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This quiz will determine how healthy your relationship really is

Take the test to find out

This quiz will determine how healthy your relationship really is
31 January 2018

We’re now a good few weeks out from the unbearable stress of Christmas – meeting relatives, buying presents, having enforced festive ‘fun’ with the family. Who needs it?!

But if you thought we were clear of the minefield of relationship stress, you’d be wrong because in just a couple of weeks it’s… Valentine’s Day. That time of year when we’re supposed to show off how perfect our relationships are and organise romantic (aka expensive) nights out with our significant others. And when a relationship is put through this unnecessary stress (on top of the day-to-day shit like money worries and jealousy), it can sometimes seem like it is fraying at the edges.

To help you get a better idea of how well you’re getting on with your partner, ShortList spoke to dating coach James Preece, Match’s dating expert Vicki Pavitt and eharmony’s relationship expert Verity Hogan to find out some of the most important features of healthy and unhealthy relationships, which we’ve turned into a simple personality quiz. 

Now you can take this test below to find out just how strong your relationship is… 

Whether you need to make some major lifestyle changes or if you’re ticking along nicely and only need a relationship tune-up, we’ve rounded up some expert opinion on how to improve your partnership.

Dating coach James Preece, author of a book on online dating, told ShortList about the first thing you need to work on to build a healthier relationship.

He said: “The best way to improve any relationship is to work on your communication. The way you talk and interact with each other has more impact than anything else. If something is worrying you, you need to be able to discuss it. Couples that talk about their problems and the solutions are much stronger. 

“If you find it hard, set aside a few minutes each week where you’ll both be able to say things without fear of an argument. Quite often, the simple act of getting it off your chest can make all the difference rather than allowing resentment to build.”

I just can’t date a man who wears denim.. OK?!?!

Relate counsellor Denise Knowles also spoke to us about the top five things you can do if you think you’re having trouble with your partner:

1. Talk openly, listen actively

“Poor communication is behind so many relationship issues whereas talking openly and listening actively builds bridges and helps us to remain connected. Avoid having ‘taboo subjects’ that block communication. Set aside some regular time to check in on your relationship.”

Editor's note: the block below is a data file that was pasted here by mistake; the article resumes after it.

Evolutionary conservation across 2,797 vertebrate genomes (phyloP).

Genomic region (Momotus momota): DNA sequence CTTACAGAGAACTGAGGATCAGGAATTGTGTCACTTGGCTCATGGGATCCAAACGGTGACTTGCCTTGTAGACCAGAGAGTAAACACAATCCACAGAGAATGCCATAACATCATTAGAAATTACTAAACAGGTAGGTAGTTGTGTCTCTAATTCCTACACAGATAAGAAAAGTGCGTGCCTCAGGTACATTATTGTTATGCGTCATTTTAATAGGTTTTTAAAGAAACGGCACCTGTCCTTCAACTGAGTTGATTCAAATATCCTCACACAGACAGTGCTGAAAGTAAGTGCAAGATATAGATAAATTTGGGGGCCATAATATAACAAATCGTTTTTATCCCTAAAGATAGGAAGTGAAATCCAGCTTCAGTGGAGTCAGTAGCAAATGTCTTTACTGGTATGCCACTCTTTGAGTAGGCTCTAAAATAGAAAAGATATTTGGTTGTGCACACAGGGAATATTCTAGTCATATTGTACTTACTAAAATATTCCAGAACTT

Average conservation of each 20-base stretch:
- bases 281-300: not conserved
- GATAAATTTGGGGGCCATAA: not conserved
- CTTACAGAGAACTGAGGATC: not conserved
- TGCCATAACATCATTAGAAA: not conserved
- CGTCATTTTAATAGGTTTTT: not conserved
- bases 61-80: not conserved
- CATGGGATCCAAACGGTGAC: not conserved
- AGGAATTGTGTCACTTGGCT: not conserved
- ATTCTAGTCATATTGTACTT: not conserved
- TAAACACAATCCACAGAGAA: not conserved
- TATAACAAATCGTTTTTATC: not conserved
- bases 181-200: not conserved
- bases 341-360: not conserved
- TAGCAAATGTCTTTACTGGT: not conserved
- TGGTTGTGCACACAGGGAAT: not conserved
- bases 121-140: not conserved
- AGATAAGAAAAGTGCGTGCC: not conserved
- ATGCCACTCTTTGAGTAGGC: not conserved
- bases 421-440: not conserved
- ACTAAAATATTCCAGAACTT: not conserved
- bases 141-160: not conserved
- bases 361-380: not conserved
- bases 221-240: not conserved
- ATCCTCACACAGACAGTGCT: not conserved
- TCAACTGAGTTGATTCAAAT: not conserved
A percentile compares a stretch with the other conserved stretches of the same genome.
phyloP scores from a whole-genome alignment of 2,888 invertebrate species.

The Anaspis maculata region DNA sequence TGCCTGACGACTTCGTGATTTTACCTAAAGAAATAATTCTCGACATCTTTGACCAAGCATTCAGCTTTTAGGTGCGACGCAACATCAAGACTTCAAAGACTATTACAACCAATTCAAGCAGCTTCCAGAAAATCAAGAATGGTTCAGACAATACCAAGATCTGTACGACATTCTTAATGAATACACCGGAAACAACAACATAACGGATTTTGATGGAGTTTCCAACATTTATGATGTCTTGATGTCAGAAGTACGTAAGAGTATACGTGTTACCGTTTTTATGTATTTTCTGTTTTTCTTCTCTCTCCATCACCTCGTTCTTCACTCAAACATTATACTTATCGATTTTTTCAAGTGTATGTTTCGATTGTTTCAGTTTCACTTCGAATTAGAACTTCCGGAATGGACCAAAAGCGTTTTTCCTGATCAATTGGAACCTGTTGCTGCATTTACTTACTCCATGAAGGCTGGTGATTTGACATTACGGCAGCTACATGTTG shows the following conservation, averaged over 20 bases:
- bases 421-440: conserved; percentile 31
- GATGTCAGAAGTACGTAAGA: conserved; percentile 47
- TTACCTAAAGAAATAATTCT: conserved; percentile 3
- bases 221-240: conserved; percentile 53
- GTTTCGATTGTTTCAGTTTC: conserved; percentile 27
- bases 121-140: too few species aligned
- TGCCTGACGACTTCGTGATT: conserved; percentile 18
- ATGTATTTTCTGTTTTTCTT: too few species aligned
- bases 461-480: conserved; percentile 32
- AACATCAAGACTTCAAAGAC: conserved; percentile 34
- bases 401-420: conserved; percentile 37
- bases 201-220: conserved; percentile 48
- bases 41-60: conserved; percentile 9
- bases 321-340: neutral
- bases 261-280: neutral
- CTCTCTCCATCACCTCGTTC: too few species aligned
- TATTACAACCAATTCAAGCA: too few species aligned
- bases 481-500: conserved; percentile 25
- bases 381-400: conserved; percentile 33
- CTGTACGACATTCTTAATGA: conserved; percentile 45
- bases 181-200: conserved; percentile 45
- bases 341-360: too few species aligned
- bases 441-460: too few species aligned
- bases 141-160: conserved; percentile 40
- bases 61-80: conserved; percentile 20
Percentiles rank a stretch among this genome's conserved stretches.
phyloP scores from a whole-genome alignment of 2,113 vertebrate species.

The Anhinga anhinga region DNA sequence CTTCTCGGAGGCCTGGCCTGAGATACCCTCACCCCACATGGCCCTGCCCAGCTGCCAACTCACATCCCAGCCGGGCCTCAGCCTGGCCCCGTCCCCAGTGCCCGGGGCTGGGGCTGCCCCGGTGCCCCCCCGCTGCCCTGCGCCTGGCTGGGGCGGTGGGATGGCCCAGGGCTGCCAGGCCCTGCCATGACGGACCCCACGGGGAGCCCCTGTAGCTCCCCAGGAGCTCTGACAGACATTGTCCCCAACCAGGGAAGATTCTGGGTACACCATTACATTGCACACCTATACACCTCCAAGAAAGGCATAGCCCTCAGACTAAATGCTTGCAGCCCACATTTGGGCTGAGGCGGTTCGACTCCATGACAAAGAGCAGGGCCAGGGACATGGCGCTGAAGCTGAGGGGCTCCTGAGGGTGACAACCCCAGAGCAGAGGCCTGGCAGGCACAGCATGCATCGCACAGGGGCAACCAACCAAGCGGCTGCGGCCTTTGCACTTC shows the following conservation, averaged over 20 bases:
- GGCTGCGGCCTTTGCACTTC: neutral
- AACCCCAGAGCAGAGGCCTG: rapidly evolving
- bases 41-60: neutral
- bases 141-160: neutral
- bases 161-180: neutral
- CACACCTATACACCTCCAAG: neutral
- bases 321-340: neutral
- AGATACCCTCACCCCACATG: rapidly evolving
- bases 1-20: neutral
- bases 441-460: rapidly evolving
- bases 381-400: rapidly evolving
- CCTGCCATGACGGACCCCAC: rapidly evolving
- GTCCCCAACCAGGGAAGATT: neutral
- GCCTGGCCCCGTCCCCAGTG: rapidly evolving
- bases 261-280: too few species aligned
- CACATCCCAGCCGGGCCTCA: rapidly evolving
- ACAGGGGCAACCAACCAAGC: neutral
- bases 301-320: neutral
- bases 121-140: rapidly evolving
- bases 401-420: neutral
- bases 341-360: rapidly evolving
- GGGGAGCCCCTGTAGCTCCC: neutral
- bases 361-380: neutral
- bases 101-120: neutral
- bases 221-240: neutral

2. Do things together you love

“Spending quality time together strengthens relationships and creates happy memories. Be proactive and arrange to do something you’ll both enjoy. It doesn’t have to be expensive - why not go for a bike ride, try out a new recipe or learn a language together.”

3. Create space for yourself

“Having separate interests, friends and spending time alone may not make you feel closer to your partner at the time, but when you see each other again, you’re likely to feel more connected. Your relationship with yourself is the most important one of all. Book out some me time and make the most of it.”

4. Think of love as a skill

“Hollywood films and romantic novels heavily influence the way we approach relationships but take them with a pinch of salt. The myth of ‘the one’ can lead people to think that if they’ve found the right person they shouldn’t have to work at their relationship. This attitude can make us stay in unhealthy relationships for too long or leave pretty good ones without giving things a proper try. All relationships take work and the more you practice at them and learn from your mistakes the better you’ll get.”

5. Seek support (early)

“We know that relationship counselling works - 95% of Relate clients say their communication is ‘better’ after attending couples counselling. Despite the importance of good quality relationships for our health and wellbeing people often don’t seek help until things have already reached crisis point. You get your car MOT’d so why not do the same for your relationship? Book a session with a couples counsellor to find out if there’s anything you might want to work on.” 

(Images: Brooke Cagle / iStock)